Chris Lange, FISM News
The National School Boards Association president who authored a controversial letter calling on the U.S. Department of Justice to investigate parent protesters for “domestic terrorism and hate crimes” has been appointed to the Biden Administration’s National Assessment Governing Board.
NSBA president Viola Garcia received the appointment from Secretary of Education Miguel Cardona just two days after penning the letter Attorney General Merrick Garland used as the basis for his creation of an FBI task force to investigate parents who voice concerns about their children’s education at local school board meetings. The NSBA last week issued an apology to its members for the letter following intense public backlash that resulted in several state school boards publicly distancing themselves from the association.
In a further development, new emails have surfaced suggesting the letter’s release was coordinated with the Biden administration. The emails, which were obtained by Parents Defending Freedom through a public records request, as reported by the Washington Free Beacon, show that Garcia and NSBA CEO Chip Slaven sent the letter to President Biden on Sept. 29 without prior approval from the organization’s board. The emails show that the Biden administration had asked Garcia and Slaven for examples of threats against school board members.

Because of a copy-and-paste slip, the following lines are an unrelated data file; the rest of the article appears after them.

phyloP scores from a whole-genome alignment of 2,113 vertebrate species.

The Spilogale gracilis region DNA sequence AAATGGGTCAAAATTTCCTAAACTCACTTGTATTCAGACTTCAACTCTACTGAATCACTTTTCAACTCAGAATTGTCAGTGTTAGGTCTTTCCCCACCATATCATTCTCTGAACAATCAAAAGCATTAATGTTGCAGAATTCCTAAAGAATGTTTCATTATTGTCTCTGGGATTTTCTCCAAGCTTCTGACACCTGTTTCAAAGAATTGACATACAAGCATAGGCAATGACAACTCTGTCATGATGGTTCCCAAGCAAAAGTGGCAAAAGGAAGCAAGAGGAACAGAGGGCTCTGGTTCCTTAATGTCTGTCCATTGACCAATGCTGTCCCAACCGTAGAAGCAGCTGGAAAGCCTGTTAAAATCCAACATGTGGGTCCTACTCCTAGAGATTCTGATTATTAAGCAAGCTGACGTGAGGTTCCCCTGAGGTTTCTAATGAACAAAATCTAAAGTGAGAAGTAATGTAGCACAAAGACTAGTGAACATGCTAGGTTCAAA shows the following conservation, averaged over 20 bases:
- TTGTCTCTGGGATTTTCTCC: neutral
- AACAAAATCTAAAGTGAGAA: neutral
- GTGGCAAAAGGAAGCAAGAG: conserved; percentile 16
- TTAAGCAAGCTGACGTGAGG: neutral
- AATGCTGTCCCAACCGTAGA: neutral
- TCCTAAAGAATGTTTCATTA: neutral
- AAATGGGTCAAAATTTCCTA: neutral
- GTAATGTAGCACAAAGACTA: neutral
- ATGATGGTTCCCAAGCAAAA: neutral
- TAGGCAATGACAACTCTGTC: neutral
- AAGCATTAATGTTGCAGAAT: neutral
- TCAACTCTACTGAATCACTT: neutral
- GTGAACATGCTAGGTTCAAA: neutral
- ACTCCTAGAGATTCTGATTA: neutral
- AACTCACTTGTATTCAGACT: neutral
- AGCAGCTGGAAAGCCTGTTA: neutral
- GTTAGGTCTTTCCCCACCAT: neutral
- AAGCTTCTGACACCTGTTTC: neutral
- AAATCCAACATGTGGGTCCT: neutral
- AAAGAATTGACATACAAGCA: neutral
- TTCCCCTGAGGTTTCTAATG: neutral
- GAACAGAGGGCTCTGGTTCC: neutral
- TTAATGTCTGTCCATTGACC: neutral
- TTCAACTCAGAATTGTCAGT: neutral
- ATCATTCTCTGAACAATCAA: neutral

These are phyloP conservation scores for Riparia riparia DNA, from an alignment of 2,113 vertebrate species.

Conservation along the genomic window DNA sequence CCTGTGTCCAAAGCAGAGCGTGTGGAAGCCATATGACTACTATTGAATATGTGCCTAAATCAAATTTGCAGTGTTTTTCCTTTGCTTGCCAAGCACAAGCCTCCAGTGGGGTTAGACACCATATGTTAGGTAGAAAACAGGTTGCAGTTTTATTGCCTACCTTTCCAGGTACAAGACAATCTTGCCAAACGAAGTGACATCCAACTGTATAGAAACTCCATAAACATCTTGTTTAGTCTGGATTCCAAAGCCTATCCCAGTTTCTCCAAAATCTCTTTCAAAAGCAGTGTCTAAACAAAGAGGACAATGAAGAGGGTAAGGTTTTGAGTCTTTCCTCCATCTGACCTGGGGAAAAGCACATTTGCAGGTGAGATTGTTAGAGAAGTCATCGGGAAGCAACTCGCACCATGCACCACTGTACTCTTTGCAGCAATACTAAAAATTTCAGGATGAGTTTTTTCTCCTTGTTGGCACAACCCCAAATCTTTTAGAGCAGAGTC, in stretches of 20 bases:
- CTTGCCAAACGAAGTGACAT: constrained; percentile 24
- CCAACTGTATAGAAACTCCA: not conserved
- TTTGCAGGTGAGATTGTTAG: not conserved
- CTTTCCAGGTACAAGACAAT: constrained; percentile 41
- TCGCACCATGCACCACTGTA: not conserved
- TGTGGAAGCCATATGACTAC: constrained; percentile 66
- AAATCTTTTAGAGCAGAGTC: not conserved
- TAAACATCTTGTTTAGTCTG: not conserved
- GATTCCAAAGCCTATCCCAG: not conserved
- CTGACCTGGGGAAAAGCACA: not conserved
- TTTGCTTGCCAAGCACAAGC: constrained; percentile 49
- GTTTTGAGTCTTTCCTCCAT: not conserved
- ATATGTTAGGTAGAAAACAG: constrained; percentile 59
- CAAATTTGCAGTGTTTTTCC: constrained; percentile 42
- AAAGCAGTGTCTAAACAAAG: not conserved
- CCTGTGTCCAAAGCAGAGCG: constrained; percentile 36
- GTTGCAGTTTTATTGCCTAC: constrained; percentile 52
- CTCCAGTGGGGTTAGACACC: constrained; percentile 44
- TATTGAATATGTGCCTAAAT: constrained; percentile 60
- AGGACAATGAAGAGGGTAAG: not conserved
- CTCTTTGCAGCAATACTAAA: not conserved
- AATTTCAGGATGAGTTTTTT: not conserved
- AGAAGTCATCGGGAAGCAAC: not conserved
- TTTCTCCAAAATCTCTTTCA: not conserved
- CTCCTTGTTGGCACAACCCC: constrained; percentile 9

The emails also reveal the frustration among NSBA members at not being consulted by Garcia or Slaven before the original letter was sent.
“Many of us have been put in a position now of explaining or defending this action of our association as we are asked by members of our community if we consider them domestic terrorists for showing up to our meetings and expressing their opinions,” wrote John W. Halkias, a director from the association’s Central Region, on Oct. 1.
The National Assessment of Educational Progress board to which Garcia was promoted, commonly referred to as the “Nation’s Report Card,” oversees the selection of school assessment subjects, sets student performance standards, and establishes nationwide report card criteria.
Since the letter was sent, several state school board associations, including Ohio, Pennsylvania, and Missouri, have withdrawn from the NSBA.